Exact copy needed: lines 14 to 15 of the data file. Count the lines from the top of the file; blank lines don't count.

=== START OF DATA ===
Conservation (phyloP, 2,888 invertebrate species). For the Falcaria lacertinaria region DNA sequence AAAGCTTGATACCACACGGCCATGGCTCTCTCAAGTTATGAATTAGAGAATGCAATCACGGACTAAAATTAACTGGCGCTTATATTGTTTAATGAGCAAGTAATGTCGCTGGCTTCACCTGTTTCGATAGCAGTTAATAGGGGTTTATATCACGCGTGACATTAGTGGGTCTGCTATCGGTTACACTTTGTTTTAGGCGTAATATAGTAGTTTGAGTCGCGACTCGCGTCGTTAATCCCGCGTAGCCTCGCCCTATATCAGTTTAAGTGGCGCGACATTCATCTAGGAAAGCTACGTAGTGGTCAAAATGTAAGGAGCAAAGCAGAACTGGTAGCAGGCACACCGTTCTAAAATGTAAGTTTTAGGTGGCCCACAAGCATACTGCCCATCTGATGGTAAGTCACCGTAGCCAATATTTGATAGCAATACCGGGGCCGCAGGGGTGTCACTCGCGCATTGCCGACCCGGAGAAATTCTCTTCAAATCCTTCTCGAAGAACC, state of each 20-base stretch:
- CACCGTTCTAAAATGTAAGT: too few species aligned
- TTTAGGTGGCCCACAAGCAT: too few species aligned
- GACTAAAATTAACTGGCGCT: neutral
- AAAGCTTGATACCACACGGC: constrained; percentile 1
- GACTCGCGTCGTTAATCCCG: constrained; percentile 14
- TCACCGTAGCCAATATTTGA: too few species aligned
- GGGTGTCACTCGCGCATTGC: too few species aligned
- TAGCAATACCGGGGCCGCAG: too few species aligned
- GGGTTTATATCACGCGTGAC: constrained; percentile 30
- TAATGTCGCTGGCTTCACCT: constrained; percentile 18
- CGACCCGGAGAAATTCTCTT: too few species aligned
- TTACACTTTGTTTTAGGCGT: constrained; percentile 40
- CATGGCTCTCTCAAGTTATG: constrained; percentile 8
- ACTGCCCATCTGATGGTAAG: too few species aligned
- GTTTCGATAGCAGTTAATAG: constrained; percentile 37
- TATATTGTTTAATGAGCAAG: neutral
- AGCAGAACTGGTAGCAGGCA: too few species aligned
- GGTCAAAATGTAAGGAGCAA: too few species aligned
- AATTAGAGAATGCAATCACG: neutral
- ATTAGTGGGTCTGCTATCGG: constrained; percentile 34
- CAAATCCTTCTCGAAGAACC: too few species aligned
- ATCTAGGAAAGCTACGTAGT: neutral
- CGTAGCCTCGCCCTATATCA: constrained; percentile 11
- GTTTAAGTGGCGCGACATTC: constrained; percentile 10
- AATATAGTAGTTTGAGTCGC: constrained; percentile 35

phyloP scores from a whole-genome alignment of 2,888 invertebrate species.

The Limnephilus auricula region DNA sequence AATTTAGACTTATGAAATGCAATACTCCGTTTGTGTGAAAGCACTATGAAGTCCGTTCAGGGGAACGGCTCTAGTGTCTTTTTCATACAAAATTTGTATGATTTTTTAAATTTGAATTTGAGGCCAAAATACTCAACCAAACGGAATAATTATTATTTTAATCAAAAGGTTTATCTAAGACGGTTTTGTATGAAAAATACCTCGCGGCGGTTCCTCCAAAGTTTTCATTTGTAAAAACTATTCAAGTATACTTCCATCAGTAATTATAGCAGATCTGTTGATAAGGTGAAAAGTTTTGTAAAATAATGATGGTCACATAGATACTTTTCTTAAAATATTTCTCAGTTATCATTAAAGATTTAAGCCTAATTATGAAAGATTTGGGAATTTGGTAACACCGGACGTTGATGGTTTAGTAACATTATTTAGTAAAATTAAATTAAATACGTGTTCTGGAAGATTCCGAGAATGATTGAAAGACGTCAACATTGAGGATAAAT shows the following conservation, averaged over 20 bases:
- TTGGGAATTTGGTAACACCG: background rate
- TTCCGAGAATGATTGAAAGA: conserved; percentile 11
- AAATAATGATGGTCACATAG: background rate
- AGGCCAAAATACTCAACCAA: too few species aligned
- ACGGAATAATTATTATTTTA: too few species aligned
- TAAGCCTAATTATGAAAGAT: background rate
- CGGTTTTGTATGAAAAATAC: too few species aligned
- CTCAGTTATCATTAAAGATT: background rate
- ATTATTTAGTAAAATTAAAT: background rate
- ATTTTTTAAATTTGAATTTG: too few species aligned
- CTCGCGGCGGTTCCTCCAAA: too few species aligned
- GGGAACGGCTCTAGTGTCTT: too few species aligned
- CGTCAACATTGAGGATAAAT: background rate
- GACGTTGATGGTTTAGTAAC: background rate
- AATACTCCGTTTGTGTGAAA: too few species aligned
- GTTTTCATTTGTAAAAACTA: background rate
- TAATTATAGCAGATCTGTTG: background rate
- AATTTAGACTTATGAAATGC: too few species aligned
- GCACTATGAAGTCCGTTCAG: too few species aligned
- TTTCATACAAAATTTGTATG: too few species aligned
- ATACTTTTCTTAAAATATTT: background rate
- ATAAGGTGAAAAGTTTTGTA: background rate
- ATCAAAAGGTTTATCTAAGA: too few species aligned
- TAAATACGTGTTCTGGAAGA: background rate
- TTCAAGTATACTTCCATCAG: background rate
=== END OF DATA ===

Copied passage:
- CATGGCTCTCTCAAGTTATG: constrained; percentile 8
- ACTGCCCATCTGATGGTAAG: too few species aligned